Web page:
As I have said, I had no weapon but the whip. Fortunately it was a stout hunting-whip, with loaded butt. I hastily turned it in my hand, and just as the hoofs of my horse came back to the earth, I drove the spur so deeply into his ribs that he sprang forward more than his own length. This placed me in the very spot I wanted to be—alongside my ruffian antagonist, who, taken aback by my sudden change of position, hesitated a moment before taking fresh aim. Before he could pull trigger, the butt of my whip descended upon his skull, and doubled him up in the dust! His pistol went off as he fell, and the bullet ploughed up the ground between my horse’s hoofs, but fortunately hit no one. The weapon itself new out of his hand, and lay beside him where he had fallen.

It was a mere lucky hit—all owing to the spur being touched, and my horse having sprung forward in good time. Had I missed the blow, I should not likely have had a second chance. The pistol was double-barrelled, and on examination I found he carried another of a similar kind.

He was now lying as still as if asleep, and I began to fear I had killed him. This would have been a serious matter. Although perfectly justifiable in me to have done so, who was to show that? The evidence of those around me—the whole of them together—was not worth the asseveration of one white man; and under the circumstances not worth a straw. Indeed, considering what had immediately led to the rencontre, such testimony would have been more likely to damage my case than otherwise! I felt myself in an awkward situation.

I now dismounted, and approached the prostrate form, around which the blacks were congregating. They made way for me.

I knelt down and examined the head. It was cut and bleeding, but the skull was still sound!

The knowledge of this fact set my mind at rest, and before I rose to my feet I had the satisfaction to see that the fellow was coming to his senses, under the influence of a douche of cold-water. The butt of the second pistol came under my eye, as it stuck out from the breast of his coat. I drew it forth, and along with its fellow took them into my own keeping.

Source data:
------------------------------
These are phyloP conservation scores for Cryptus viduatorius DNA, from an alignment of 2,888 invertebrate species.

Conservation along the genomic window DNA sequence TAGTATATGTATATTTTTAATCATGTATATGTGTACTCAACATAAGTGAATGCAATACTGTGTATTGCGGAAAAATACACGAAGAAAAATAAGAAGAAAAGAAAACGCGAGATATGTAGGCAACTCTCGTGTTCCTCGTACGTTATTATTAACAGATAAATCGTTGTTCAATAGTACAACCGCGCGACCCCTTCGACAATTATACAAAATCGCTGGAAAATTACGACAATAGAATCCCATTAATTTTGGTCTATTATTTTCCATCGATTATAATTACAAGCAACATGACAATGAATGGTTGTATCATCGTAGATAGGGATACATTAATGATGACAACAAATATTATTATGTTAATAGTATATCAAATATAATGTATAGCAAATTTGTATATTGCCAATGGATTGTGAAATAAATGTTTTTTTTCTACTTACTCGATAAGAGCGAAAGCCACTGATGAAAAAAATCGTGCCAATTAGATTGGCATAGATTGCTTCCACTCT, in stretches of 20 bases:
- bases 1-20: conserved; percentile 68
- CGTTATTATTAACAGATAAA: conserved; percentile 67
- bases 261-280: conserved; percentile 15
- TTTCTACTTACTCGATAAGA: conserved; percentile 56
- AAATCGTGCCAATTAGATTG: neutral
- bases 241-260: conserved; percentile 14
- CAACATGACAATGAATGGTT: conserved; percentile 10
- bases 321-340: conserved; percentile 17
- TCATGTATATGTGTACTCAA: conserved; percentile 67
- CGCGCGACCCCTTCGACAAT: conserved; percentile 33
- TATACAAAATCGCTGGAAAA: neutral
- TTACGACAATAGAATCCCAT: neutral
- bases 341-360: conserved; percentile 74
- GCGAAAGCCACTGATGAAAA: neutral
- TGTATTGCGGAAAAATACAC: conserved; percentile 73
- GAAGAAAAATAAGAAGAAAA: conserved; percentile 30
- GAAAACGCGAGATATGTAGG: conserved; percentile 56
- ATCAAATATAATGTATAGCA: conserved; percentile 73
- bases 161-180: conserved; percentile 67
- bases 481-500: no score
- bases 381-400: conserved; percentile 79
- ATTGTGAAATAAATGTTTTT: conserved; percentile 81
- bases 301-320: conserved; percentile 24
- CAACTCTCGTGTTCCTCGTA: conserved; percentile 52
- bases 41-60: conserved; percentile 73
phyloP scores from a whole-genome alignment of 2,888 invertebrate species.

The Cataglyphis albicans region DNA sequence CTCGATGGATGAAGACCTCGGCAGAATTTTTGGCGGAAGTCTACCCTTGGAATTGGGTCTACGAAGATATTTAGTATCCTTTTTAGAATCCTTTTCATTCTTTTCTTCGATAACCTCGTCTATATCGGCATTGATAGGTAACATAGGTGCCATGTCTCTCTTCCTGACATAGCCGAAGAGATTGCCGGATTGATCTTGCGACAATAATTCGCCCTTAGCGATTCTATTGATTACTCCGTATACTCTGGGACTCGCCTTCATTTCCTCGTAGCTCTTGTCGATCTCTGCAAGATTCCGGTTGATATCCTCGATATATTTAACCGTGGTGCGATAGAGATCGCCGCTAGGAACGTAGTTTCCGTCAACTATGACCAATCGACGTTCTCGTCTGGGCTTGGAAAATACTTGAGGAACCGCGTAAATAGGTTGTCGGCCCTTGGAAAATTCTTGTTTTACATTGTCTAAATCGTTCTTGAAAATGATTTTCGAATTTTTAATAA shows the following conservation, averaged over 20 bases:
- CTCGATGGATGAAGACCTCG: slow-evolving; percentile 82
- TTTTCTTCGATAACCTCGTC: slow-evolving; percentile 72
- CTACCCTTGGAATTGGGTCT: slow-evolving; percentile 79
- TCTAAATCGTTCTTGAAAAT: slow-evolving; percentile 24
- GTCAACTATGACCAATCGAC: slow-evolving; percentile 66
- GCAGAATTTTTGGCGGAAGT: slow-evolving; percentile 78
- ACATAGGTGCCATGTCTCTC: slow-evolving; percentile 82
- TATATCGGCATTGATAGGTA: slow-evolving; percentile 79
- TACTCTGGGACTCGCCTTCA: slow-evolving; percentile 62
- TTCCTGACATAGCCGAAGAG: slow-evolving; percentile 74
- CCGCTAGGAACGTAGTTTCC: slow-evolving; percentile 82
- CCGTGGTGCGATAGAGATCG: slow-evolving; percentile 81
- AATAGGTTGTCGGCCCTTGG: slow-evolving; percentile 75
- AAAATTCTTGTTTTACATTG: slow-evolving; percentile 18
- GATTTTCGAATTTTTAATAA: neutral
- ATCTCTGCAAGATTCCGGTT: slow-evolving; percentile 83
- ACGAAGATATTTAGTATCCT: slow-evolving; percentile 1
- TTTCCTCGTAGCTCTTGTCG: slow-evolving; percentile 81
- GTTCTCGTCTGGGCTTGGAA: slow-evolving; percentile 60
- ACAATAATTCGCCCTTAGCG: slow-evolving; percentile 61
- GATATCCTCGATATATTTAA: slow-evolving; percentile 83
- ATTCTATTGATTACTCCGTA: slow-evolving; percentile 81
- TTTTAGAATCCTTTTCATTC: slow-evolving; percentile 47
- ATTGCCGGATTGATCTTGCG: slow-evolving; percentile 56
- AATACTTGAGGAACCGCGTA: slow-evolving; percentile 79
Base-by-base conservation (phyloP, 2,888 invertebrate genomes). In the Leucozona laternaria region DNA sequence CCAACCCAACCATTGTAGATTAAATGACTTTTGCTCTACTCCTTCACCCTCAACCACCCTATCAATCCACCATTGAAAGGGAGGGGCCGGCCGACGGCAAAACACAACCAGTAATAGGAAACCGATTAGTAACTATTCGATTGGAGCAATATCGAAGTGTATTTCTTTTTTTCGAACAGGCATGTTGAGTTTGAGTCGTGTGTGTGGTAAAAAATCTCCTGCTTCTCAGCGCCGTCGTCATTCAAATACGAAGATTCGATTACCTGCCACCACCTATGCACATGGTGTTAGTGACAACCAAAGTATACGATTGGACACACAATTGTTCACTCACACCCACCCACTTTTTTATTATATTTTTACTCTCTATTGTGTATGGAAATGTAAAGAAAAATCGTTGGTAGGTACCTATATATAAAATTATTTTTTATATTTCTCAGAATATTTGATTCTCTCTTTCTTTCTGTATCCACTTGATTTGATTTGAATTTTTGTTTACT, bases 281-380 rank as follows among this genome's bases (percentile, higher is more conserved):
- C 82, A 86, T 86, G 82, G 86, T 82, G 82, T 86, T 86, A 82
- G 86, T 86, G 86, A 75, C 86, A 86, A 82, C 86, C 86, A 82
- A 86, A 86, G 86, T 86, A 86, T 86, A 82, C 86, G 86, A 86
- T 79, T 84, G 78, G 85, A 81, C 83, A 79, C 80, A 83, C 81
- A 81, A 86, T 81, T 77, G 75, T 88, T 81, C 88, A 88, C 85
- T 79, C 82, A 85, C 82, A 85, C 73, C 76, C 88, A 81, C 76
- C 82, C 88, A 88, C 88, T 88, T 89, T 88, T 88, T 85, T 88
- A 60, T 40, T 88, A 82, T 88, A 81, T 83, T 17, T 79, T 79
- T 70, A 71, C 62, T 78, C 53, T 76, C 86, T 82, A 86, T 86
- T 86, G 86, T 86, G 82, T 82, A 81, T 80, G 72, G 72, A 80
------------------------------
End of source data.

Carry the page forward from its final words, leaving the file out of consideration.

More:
“Tell him,” said I, “as soon as he comes to himself, that when he next attacks me, I shall have pistols as well as he!”

Having ordered him to be carried into the house, I now turned my attention to his victim. Poor Scipio! he had been most cruelly tortured, and it was some time before he recovered his faculties, so as to be able to tell me why he had been thus punished.

The relation he at length gave, and it made the blood boil afresh within my veins. He had surprised the overseer in some of the outbuildings with little Chloe in his arms, the child crying out and struggling to get free. Natural indignation on the part of the father led to a blow—an offence for which Scipio might have lost an arm; but the white wretch, knowing that he dare not, for his own sake, expose the motive, had commuted Scipio’s legal punishment to a little private torture under the pump!

My first impulse on hearing this sad story was to return to the house, report what had occurred to Mademoiselle, and urge upon her the necessity of getting rid of this savage overseer at all risk.

After a little reflection I changed my mind. I purposed to return upon the morrow, on business of—to me—much greater importance. To-morrow it was my intention to bid for Aurore!

“I can then,” thought I, “introduce the case of poor Scipio. Perhaps it may be an introduction to the ‘graver theme?’”

Having promised this much to my old attendant, I mounted my horse, and rode off, amidst a shower of blessings.

As I passed through the avenue at a walk, women and half-grown girls hurried from their doors, and kissed my feet as they hung in the stirrups!

The burning love which so late filled my heart was for a moment unfelt. Its place was occupied by a calm, sweet happiness—the happiness that springs from benefaction!